Source: Consortium News
Many important officials and journalists have spent time at the LBJ Library in Austin, Texas, this past week celebrating the half-century anniversary of one of President Lyndon Johnson's signature achievements, the Voting Rights Act. But no one, it seems, took time to look at what the library's archivists call their "X-File," documents that could change how history views Johnson's legacy.
The "X-File" is the nickname that the archivists gave to Johnson's secret file on what he considered Richard Nixon's "treason" in sabotaging Vietnam War peace talks to gain an edge over Hubert Humphrey in the close 1968 election. The "X-File" is actually "The X envelope," the words scribbled on the outside by Johnson's national security adviser Walt Rostow.
As a bitter Johnson was leaving the White House in January 1969, he ordered Rostow to take the top-secret file which included national security wiretaps of Nixon's representatives urging South Vietnamese officials to boycott Johnson's Paris peace talks and offering a better deal if Nixon won.
Johnson had hoped he could bring the war to a close before his presidency ended, but in late October 1968, South Vietnamese President Nguyen van Thieu balked at the peace talks as the Nixon team had requested. The failed negotiations gave a last-minute lift to Nixon who eked out a narrow victory over Humphrey.
Johnson chose to keep silent about what Nixon had done but wanted to keep the file out of Nixon's hands. So LBJ entrusted it to Rostow who simply took the file home with him and kept it, as instructed, until after Johnson's death on Jan. 22, 1973. For several months, Rostow struggled over what to do with the file before finally entrusting it to the LBJ Library with instructions to keep it secret for 50 years.
However, in 1994, library officials decided to open the file and began the work of declassifying the documents, a few of which remain classified to this day. I was given access to the file in 2012 and published a lengthy story at Consortiumnews.com. I also included the information in my latest book, America's Stolen Narrative. After my reporting, the BBC published an account in 2013 recognizing the significance of the new evidence.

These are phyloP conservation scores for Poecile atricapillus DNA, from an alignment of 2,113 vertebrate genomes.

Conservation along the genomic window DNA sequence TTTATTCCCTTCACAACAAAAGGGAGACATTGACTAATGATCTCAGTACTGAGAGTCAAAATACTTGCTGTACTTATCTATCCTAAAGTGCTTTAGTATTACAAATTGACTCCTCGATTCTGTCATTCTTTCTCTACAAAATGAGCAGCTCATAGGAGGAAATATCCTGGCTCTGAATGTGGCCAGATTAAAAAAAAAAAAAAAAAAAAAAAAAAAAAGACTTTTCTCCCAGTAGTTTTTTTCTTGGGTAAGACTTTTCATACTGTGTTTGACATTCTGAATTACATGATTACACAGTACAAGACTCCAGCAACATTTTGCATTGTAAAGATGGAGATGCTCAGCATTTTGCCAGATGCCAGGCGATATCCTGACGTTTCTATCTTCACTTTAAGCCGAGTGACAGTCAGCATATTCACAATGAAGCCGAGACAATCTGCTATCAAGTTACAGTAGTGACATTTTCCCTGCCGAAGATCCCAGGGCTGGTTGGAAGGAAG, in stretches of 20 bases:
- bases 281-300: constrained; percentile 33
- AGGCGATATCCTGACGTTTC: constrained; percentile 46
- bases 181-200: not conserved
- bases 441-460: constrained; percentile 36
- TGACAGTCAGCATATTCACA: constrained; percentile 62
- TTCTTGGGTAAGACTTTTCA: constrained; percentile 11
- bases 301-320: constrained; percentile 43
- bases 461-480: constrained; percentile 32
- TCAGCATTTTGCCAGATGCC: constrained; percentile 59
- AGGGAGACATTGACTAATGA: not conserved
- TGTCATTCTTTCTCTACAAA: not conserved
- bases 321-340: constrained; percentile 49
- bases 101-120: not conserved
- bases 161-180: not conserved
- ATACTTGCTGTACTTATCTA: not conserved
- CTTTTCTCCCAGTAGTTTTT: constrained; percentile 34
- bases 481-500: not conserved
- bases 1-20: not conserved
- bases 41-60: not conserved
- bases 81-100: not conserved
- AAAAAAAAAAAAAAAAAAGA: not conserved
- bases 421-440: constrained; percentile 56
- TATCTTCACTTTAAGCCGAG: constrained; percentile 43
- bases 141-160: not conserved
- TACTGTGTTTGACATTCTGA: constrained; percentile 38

"The X-envelope" also played a role in two other controversies of the Nixon years: the Pentagon Papers and Watergate, offering insights into how the two events were tied together. The narrative goes this way:
After taking office in 1969, Nixon learned about LBJ's wiretap file from FBI Director J. Edgar Hoover, but Nixon's top aides, Henry Kissinger and H.R. "Bob" Haldeman, could not locate it. They had no idea that Rostow had taken the file home with him when he left the White House at the end of LBJ's presidency.
Nixon's concerns about the missing file became more urgent in June 1971 when the New York Times began publishing the Pentagon Papers, a secret history of the Vietnam War that had been leaked by former Pentagon official Daniel Ellsberg. The Pentagon Papers chronicled many of the deceptions that had led the United States into the bloody Vietnam conflict, but the historical chronology stopped in 1967.
As the Pentagon Papers dominated the U.S. news in mid-June 1971, Nixon understood something that few others did -- that there was a sequel somewhere that could have been even more explosive than the Pentagon Papers, the story of how Nixon's 1968 presidential campaign had conspired with South Vietnamese officials to extend the war.
If Rostow's "X envelope" had surfaced then, Nixon's reelection would not only have been put in jeopardy but he might well have faced impeachment. Just a month earlier, the May Day protests had brought hundreds of thousands of anti-war activists to Washington, government buildings had been surrounded, and thousands of people were arrested. It is hard to even imagine the fury that would have followed disclosure that Nixon had torpedoed peace talks for political gain.
With the May Day protests fresh in his mind and confronting the media frenzy over the Pentagon Papers, Nixon ordered Kissinger and Haldeman to resume their search for the missing file. In a tape-recorded conversation on June 17, 1971, Nixon even instructed his people to break into the Brookings Institution where he thought the file might be.
On June 30, 1971, Nixon returned to the topic, suggesting that ex-CIA officer E. Howard Hunt be brought in to put together a team to handle the job. "You talk to Hunt," Nixon told Haldeman. "I want the break-in. Hell, they do that. You're to break into the place, rifle the files, and bring them in. ... Just go in and take it. Go in around 8:00 or 9:00 o'clock."
Haldeman: "Make an inspection of the safe."
Nixon: "That's right. You go in to inspect the safe. I mean, clean it up."
For reasons that remain unclear, it appears that the planned Brookings break-in never took place, but Hunt did put together a team of burglars who conducted other operations, including breaking into the Democratic National Headquarters at the Watergate building where part of the team was captured on June 17, 1972. [See Consortiumnews.com's "The Dark Continuum of Watergate."]
Though Rostow's "X envelope" contains information that could dramatically reshape history's understanding of both the Johnson and Nixon presidencies, it continues to attract very little attention even when groups of very important people visit the LBJ Library seeking to put President Johnson's legacy in clearer focus.
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